10. Hi. I just broke part P2 that joins the front steering to the servo - and wondered if I can use the P3 part as an alternative. It has an additional kink in it - so I assume it holds the steering in a slightly different position (see photo). Do people know if it is designed for a different model that uses the same sprue? Thanks
  11. Hi all, thought I'd share a recent beach run with the Lunchbox. With some mods the Lunchbox can handle quite well: And some at regular speed:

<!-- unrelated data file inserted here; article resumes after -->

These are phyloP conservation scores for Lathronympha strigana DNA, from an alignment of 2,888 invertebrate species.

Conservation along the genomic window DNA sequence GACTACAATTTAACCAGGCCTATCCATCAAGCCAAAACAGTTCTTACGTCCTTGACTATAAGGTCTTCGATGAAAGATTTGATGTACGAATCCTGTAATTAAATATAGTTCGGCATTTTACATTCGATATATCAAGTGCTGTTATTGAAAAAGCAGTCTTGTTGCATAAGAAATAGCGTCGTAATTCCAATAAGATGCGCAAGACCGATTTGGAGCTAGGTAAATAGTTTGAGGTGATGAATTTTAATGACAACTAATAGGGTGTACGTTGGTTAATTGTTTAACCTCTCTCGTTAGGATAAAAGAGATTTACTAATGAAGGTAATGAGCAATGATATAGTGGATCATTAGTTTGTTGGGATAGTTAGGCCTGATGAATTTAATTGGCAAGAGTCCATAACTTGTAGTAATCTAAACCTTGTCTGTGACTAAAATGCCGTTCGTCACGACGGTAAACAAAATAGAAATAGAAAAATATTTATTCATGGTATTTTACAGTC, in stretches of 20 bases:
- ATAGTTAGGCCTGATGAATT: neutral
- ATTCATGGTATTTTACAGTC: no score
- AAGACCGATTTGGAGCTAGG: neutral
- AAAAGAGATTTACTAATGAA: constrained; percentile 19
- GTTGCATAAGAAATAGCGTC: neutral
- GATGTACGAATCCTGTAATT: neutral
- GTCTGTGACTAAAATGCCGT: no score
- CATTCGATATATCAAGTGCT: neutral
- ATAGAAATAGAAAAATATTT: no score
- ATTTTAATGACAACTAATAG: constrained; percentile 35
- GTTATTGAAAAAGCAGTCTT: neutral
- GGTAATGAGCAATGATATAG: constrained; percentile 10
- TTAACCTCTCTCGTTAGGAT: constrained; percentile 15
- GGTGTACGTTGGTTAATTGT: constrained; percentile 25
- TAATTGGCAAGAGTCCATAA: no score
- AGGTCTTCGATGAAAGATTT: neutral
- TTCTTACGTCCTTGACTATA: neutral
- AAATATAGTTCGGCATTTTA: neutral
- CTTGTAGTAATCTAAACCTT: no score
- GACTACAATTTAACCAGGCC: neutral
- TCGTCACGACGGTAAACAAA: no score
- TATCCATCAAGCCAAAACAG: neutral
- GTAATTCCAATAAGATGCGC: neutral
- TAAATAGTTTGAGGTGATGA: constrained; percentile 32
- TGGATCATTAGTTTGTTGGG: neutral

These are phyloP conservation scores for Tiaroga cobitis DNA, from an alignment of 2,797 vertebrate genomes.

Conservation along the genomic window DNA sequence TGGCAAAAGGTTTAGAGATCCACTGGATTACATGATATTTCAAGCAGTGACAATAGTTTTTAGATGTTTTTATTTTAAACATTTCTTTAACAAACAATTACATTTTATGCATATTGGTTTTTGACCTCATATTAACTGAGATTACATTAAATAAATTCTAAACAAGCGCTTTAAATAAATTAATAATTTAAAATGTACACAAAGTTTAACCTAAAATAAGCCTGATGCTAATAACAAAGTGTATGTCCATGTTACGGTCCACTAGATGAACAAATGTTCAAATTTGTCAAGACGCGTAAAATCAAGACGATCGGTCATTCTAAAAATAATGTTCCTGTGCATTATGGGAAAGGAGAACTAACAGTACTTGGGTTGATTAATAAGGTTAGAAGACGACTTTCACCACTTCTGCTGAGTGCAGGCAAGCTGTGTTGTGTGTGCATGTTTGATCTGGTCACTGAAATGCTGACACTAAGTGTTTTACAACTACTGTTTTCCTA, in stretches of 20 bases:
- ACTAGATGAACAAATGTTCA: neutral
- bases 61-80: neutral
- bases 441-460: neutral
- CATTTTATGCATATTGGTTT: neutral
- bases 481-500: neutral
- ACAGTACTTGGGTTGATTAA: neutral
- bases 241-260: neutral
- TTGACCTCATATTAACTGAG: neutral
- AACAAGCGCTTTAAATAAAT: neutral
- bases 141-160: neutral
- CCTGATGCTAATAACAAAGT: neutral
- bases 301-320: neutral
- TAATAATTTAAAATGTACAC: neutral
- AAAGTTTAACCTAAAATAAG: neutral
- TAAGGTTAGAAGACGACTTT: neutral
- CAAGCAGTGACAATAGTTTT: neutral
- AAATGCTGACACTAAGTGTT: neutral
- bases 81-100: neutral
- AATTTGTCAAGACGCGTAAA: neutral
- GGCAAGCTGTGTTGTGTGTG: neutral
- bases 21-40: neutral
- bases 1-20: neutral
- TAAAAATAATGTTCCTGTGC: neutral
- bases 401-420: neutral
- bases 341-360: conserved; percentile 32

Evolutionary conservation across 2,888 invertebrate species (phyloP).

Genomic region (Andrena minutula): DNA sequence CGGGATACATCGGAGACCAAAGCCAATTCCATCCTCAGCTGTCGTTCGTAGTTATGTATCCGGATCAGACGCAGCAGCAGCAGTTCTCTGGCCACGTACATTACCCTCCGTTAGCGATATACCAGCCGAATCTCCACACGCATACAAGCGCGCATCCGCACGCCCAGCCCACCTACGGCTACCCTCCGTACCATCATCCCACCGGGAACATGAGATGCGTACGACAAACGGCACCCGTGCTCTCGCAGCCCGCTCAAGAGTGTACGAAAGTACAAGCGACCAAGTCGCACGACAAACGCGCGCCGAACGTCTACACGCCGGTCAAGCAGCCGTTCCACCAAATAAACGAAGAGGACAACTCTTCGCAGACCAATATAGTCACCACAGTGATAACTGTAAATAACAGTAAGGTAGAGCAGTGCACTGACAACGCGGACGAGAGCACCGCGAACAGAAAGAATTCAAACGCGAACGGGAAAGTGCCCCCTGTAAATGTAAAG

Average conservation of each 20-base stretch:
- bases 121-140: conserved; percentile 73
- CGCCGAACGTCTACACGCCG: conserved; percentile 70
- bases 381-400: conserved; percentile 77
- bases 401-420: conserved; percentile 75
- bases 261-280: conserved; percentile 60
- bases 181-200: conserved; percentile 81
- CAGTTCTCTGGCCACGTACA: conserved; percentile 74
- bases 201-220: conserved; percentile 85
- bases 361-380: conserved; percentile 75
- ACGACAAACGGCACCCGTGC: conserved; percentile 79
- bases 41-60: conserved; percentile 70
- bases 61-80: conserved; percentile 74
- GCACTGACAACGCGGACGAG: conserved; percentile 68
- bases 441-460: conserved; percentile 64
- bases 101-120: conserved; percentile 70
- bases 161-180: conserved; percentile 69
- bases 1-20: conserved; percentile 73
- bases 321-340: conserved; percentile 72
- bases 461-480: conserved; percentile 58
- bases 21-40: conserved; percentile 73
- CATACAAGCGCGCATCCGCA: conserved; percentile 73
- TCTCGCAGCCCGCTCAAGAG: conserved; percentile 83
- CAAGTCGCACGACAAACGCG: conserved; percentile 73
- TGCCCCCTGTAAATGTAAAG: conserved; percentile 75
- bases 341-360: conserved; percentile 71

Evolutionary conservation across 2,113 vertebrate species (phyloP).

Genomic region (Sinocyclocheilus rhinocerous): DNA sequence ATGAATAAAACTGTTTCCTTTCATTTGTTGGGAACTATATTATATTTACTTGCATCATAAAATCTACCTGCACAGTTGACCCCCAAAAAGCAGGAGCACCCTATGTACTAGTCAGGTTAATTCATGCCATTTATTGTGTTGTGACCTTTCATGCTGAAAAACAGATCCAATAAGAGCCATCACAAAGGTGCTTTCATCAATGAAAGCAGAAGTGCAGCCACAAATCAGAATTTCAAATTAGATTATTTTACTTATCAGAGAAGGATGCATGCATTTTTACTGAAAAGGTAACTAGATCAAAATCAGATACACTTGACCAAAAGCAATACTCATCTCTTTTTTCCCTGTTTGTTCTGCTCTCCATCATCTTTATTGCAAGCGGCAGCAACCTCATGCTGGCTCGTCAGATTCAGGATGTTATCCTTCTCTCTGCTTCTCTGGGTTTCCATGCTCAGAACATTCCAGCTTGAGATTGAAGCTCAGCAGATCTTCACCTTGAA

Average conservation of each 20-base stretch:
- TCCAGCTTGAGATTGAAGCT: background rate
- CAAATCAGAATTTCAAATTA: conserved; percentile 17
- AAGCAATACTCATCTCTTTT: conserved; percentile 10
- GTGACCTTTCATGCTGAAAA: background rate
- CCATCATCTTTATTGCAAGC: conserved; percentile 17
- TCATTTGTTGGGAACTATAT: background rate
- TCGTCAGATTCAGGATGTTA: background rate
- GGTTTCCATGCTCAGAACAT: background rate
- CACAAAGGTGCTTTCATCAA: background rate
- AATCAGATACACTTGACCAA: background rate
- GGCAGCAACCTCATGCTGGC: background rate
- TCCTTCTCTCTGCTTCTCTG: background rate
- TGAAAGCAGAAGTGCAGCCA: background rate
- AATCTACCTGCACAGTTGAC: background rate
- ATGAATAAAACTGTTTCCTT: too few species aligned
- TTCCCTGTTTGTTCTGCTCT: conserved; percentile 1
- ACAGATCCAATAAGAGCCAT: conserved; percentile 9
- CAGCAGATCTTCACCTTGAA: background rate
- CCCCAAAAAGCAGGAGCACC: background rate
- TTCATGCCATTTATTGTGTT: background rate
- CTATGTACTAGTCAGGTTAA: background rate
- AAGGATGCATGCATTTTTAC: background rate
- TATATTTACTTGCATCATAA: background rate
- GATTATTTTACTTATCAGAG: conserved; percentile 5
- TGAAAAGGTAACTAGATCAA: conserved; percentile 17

12. I thought I'd share my experience of building my first kit.... Only 30 years late. I've posted elsewhere about finally getting the lunch box after wanting it for years. I was worried about the build, but it turned out to be brilliant fun. I thought I'd post here for anyone like me, thinking about attempting their first kit. I didn't get it right every time, and I learnt a lot along the way. My main advice is to build it slowly, read the manual a few times before you start, and enjoy the process. First the unboxing - I love that cover art: